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On the other hand Cooldown Pressen will shave off the cool down time for special powers. Chain Pressen will duplicate the previous Pressen’s effect in the combo chain. Using the Pressens above, you can then make your own hand to hand combinations. This is crucial especially in the case of a boss fight where there is a need for a quick cool down for your special powers.

Even though the combat sounds solid, it gets repetitive way too fast. At many points during the gameplay I felt the need to rearrange my combos simply because they were becoming pretty bland. It’s a shame that the combat feature had so much potential but instead ends up feeling like an add-on rather than a substantive part of the experience.

Having said that, Remember Me is a solid game which is backed up by exotic presentation and imploring set pieces. The platforming sections are also fun and memory mixing and manipulation is compelling. Truly worth a short vacation to Neo Paris, even if you won’t inspired enough to prolong your stay.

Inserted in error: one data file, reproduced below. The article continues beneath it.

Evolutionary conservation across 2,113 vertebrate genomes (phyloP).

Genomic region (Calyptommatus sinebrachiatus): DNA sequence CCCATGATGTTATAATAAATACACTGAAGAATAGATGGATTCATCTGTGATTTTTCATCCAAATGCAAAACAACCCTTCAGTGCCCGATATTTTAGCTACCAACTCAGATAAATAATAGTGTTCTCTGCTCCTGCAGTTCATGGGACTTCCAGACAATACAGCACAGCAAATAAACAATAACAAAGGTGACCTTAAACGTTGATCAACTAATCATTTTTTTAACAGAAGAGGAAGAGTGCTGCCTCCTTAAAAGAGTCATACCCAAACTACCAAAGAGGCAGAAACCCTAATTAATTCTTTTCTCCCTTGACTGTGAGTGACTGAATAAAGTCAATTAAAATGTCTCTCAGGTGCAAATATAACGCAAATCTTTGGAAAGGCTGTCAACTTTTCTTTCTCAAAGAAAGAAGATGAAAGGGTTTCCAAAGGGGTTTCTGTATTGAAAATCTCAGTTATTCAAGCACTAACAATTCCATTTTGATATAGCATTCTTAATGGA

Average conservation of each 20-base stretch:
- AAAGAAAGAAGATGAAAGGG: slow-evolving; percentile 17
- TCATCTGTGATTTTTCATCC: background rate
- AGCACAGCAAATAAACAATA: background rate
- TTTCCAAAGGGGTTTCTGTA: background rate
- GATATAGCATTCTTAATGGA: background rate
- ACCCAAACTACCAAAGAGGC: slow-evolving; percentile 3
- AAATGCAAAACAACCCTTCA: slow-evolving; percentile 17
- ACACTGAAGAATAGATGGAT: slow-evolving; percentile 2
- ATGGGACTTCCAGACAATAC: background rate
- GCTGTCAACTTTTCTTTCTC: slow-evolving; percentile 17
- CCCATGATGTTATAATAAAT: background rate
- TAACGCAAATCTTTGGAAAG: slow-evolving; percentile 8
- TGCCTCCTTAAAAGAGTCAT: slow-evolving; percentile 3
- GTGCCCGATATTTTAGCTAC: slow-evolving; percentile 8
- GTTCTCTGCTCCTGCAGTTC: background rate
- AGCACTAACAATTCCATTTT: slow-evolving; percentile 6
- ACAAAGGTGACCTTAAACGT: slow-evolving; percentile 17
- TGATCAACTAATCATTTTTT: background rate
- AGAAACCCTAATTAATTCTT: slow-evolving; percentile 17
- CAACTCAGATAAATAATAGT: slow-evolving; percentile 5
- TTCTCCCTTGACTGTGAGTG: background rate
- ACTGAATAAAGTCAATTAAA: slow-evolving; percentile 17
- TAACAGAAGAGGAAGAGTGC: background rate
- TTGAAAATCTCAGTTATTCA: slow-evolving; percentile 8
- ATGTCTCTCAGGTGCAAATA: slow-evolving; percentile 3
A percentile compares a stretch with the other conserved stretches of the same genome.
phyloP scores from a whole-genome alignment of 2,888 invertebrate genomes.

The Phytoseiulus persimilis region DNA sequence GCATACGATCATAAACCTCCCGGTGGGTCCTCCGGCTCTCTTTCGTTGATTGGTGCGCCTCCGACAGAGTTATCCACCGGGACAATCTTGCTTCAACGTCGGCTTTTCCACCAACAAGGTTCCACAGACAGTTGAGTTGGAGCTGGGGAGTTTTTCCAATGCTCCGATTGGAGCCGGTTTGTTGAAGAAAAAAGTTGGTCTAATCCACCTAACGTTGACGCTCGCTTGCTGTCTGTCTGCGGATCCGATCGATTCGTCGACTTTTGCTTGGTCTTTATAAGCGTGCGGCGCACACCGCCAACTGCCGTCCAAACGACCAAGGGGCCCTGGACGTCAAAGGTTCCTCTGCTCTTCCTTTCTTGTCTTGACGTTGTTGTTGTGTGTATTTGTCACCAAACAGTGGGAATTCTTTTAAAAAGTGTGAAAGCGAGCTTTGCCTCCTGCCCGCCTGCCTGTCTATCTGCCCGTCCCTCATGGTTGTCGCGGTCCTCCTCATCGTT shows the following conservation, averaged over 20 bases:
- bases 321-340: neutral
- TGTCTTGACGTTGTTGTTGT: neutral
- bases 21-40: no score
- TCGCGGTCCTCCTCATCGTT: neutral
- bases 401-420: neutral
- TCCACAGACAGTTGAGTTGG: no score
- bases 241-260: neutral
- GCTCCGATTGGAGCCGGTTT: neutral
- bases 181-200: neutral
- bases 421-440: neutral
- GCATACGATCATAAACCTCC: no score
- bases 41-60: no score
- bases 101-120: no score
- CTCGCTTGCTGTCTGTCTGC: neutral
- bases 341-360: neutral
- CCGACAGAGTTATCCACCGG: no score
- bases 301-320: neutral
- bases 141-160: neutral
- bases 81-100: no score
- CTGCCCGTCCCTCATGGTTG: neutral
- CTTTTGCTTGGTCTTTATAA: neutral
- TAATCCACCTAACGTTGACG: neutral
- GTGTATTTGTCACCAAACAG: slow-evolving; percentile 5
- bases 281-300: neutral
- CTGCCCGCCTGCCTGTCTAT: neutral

This game was reviewed on the PC.

Note: You can read our review of the Xbox 360 version here. The Xbox 360 version of the game was reviewed by another author hence the views may differ.

THE GOOD

Superb graphics and fantastic lighting effects, set pieces are well executed, fairly long campaign; Memory hunting and remixing is fun.

THE BAD

Combat gets repetitive after some time, plot goes no where.

Final Verdict

With its immersive ambiance, unique gameplay mechanics and heart pumping sequences, Remember Me is the perfect way to kill your time.

A copy of this game was provided by developer/publisher for review purposes. Click here to know more about our Reviews Policy.